Traditional versus Arrow functions in JavaScript Classes

What’s up? Oh nothing, just doing `this` and `that`.

Suhan Wijaya
Nov 4 · 4 min read
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Source: Programmer Humor

This is a spiritual sequel to this article.

Create a class with a method using Traditional function like so. Let’s call this Approach A.

Create an instance of that class. When invoking the method on the instance, this refers to the instance. So far, it’s behaving as expected.

But, as soon as we assign the method to a variable and call that function variable, the method loses its context, and you get Uncaught TypeError: Cannot read property ‘someProp’ of undefined.

OK.

Now, let’s create the class with a method using Arrow function like so. Let’s call this Approach B.

This now works.

Why, JavaScript, why?

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Source: Programmer Humor

As per MDN docs, “the class keyword is introduced in ES2015, but is syntactical sugar, JavaScript remains prototype-based.” So if we were to write in pre-ES6 syntax, Approach A looks like this.

The property someMethod is defined on the constructor function’s prototype.

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Chrome Dev Console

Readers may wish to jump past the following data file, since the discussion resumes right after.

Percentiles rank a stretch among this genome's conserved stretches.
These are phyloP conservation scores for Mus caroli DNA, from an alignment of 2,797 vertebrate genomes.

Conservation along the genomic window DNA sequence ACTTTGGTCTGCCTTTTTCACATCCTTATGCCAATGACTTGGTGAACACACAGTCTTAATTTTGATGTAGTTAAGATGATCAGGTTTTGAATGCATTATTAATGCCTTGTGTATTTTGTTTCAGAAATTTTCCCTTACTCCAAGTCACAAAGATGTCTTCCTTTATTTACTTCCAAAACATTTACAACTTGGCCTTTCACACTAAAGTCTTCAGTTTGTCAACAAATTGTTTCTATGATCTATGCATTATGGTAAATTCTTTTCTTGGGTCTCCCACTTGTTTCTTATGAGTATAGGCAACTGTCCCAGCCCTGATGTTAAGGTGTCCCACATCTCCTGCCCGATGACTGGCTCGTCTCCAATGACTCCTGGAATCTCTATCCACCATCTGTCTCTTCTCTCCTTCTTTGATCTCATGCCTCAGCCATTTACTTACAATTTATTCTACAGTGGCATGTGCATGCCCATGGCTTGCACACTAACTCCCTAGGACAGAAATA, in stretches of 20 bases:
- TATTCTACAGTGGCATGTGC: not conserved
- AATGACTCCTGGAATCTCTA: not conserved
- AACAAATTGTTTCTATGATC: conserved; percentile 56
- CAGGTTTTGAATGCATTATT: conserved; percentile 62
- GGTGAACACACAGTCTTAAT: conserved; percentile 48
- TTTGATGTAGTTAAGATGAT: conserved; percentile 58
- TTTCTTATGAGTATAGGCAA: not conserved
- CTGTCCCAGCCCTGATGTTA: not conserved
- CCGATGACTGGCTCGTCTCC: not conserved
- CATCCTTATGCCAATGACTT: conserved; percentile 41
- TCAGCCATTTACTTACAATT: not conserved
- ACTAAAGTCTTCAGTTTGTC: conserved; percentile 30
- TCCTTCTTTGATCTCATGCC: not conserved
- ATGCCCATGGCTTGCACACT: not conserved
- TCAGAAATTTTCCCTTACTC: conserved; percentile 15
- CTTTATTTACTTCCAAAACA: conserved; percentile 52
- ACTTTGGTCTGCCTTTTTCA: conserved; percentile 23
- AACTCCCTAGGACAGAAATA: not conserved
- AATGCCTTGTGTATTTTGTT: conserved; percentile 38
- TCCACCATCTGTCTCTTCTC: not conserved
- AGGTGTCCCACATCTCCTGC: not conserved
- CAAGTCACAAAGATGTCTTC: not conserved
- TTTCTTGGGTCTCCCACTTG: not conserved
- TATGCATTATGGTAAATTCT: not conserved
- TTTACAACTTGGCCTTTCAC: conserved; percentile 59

But not on the instance.

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Chrome Dev Console

You can access instance.someMethod through prototypal inheritance.

But when you assign instance.someMethod to another variable, the function variable loses its context.

Further, since “code within the class body's syntactic boundary is always executed in strict mode”, this will be undefined instead of defaulting to window or global.

OK.

Now, Approach B looks like this in pre-ES6:

The property someMethod is not defined on the constructor function’s prototype.

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Chrome Dev Console

Instead, it is defined on the instance.

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Chrome Dev Console

Further, an Arrow function is bound to its surrounding lexical context by default (where it physically sits in the code), which seems equivalent to a Traditional function having access to an outer function variable that points to this (i.e., closure).

Hence, even when you assign instance.someMethod to another variable, the function variable remains bound to the instance context.

Note: I’m not 100% sure about the actual ‘under the hood’ mechanism by which Arrow functions derive this, so feel free to comment if you do know.

In any case, I went down this rabbit hole because I’ve been using Arrow functions for writing methods in classical React components, instead of binding Traditional functions (i.e., this.someMethod.bind(this)) in the constructor or when passing it down as prop.

Not endorsing one approach or the other, just describing the difference. Oh, and guess which browser is completely irrelevant to this whole discussion.

📫 Hit me up on LinkedIn or email!

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